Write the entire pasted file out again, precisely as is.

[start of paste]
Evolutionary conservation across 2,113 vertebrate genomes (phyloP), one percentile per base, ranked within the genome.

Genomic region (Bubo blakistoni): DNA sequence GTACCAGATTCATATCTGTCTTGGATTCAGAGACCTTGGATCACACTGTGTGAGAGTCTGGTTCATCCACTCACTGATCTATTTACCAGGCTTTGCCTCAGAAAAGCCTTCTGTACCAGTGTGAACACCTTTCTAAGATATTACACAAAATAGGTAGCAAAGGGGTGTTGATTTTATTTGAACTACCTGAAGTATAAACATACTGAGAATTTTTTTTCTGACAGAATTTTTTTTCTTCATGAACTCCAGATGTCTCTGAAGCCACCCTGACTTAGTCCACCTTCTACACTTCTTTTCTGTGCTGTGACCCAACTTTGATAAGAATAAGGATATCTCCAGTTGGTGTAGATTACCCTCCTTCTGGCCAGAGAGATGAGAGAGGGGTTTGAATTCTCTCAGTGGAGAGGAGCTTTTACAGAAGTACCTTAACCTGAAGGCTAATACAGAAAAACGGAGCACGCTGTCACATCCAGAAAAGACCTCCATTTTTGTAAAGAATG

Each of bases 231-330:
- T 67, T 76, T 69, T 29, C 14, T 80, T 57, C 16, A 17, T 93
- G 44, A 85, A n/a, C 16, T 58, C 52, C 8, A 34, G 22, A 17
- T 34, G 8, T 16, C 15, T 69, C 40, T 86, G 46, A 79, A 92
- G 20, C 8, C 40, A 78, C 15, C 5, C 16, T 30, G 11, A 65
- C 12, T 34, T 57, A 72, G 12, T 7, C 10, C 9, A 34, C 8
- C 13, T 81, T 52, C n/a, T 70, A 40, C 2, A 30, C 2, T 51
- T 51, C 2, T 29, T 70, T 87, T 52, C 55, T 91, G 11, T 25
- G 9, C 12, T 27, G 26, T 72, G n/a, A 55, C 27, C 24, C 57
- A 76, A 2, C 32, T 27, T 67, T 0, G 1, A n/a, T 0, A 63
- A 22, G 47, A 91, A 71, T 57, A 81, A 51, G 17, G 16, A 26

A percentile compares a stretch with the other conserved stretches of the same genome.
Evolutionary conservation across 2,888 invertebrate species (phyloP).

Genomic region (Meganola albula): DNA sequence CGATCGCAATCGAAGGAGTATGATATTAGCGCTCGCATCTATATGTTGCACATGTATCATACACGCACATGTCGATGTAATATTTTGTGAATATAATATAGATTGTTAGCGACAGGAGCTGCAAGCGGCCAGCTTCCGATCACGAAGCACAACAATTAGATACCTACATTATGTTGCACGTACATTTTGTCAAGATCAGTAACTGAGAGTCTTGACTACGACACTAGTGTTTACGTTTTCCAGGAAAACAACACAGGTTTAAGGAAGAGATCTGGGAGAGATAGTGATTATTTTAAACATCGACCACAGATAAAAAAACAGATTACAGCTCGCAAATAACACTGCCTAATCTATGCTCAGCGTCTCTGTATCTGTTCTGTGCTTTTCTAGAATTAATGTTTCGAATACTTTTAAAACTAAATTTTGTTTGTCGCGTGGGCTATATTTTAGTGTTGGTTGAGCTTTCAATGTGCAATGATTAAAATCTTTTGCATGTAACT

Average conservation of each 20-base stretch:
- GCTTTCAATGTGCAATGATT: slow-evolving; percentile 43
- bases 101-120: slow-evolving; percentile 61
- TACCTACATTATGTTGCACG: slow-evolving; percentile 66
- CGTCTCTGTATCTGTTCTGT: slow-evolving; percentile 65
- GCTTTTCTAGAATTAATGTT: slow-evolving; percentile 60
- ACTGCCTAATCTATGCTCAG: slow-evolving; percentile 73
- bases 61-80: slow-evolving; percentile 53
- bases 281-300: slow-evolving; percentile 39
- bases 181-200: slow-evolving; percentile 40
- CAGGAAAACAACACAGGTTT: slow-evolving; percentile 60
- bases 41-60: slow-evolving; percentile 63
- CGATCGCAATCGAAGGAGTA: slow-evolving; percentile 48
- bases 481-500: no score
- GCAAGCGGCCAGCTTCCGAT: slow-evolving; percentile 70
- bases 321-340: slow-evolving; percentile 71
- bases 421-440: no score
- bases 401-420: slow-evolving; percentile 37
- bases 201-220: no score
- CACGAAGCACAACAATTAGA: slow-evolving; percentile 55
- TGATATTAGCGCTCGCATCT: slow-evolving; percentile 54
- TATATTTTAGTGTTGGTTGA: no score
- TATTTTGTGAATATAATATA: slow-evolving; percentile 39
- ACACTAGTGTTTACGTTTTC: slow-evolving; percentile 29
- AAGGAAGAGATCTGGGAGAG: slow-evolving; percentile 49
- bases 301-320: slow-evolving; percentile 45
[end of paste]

Evolutionary conservation across 2,113 vertebrate genomes (phyloP), one percentile per base, ranked within the genome.

Genomic region (Bubo blakistoni): DNA sequence GTACCAGATTCATATCTGTCTTGGATTCAGAGACCTTGGATCACACTGTGTGAGAGTCTGGTTCATCCACTCACTGATCTATTTACCAGGCTTTGCCTCAGAAAAGCCTTCTGTACCAGTGTGAACACCTTTCTAAGATATTACACAAAATAGGTAGCAAAGGGGTGTTGATTTTATTTGAACTACCTGAAGTATAAACATACTGAGAATTTTTTTTCTGACAGAATTTTTTTTCTTCATGAACTCCAGATGTCTCTGAAGCCACCCTGACTTAGTCCACCTTCTACACTTCTTTTCTGTGCTGTGACCCAACTTTGATAAGAATAAGGATATCTCCAGTTGGTGTAGATTACCCTCCTTCTGGCCAGAGAGATGAGAGAGGGGTTTGAATTCTCTCAGTGGAGAGGAGCTTTTACAGAAGTACCTTAACCTGAAGGCTAATACAGAAAAACGGAGCACGCTGTCACATCCAGAAAAGACCTCCATTTTTGTAAAGAATG

Each of bases 231-330:
- T 67, T 76, T 69, T 29, C 14, T 80, T 57, C 16, A 17, T 93
- G 44, A 85, A n/a, C 16, T 58, C 52, C 8, A 34, G 22, A 17
- T 34, G 8, T 16, C 15, T 69, C 40, T 86, G 46, A 79, A 92
- G 20, C 8, C 40, A 78, C 15, C 5, C 16, T 30, G 11, A 65
- C 12, T 34, T 57, A 72, G 12, T 7, C 10, C 9, A 34, C 8
- C 13, T 81, T 52, C n/a, T 70, A 40, C 2, A 30, C 2, T 51
- T 51, C 2, T 29, T 70, T 87, T 52, C 55, T 91, G 11, T 25
- G 9, C 12, T 27, G 26, T 72, G n/a, A 55, C 27, C 24, C 57
- A 76, A 2, C 32, T 27, T 67, T 0, G 1, A n/a, T 0, A 63
- A 22, G 47, A 91, A 71, T 57, A 81, A 51, G 17, G 16, A 26

A percentile compares a stretch with the other conserved stretches of the same genome.
Evolutionary conservation across 2,888 invertebrate species (phyloP).

Genomic region (Meganola albula): DNA sequence CGATCGCAATCGAAGGAGTATGATATTAGCGCTCGCATCTATATGTTGCACATGTATCATACACGCACATGTCGATGTAATATTTTGTGAATATAATATAGATTGTTAGCGACAGGAGCTGCAAGCGGCCAGCTTCCGATCACGAAGCACAACAATTAGATACCTACATTATGTTGCACGTACATTTTGTCAAGATCAGTAACTGAGAGTCTTGACTACGACACTAGTGTTTACGTTTTCCAGGAAAACAACACAGGTTTAAGGAAGAGATCTGGGAGAGATAGTGATTATTTTAAACATCGACCACAGATAAAAAAACAGATTACAGCTCGCAAATAACACTGCCTAATCTATGCTCAGCGTCTCTGTATCTGTTCTGTGCTTTTCTAGAATTAATGTTTCGAATACTTTTAAAACTAAATTTTGTTTGTCGCGTGGGCTATATTTTAGTGTTGGTTGAGCTTTCAATGTGCAATGATTAAAATCTTTTGCATGTAACT

Average conservation of each 20-base stretch:
- GCTTTCAATGTGCAATGATT: slow-evolving; percentile 43
- bases 101-120: slow-evolving; percentile 61
- TACCTACATTATGTTGCACG: slow-evolving; percentile 66
- CGTCTCTGTATCTGTTCTGT: slow-evolving; percentile 65
- GCTTTTCTAGAATTAATGTT: slow-evolving; percentile 60
- ACTGCCTAATCTATGCTCAG: slow-evolving; percentile 73
- bases 61-80: slow-evolving; percentile 53
- bases 281-300: slow-evolving; percentile 39
- bases 181-200: slow-evolving; percentile 40
- CAGGAAAACAACACAGGTTT: slow-evolving; percentile 60
- bases 41-60: slow-evolving; percentile 63
- CGATCGCAATCGAAGGAGTA: slow-evolving; percentile 48
- bases 481-500: no score
- GCAAGCGGCCAGCTTCCGAT: slow-evolving; percentile 70
- bases 321-340: slow-evolving; percentile 71
- bases 421-440: no score
- bases 401-420: slow-evolving; percentile 37
- bases 201-220: no score
- CACGAAGCACAACAATTAGA: slow-evolving; percentile 55
- TGATATTAGCGCTCGCATCT: slow-evolving; percentile 54
- TATATTTTAGTGTTGGTTGA: no score
- TATTTTGTGAATATAATATA: slow-evolving; percentile 39
- ACACTAGTGTTTACGTTTTC: slow-evolving; percentile 29
- AAGGAAGAGATCTGGGAGAG: slow-evolving; percentile 49
- bases 301-320: slow-evolving; percentile 45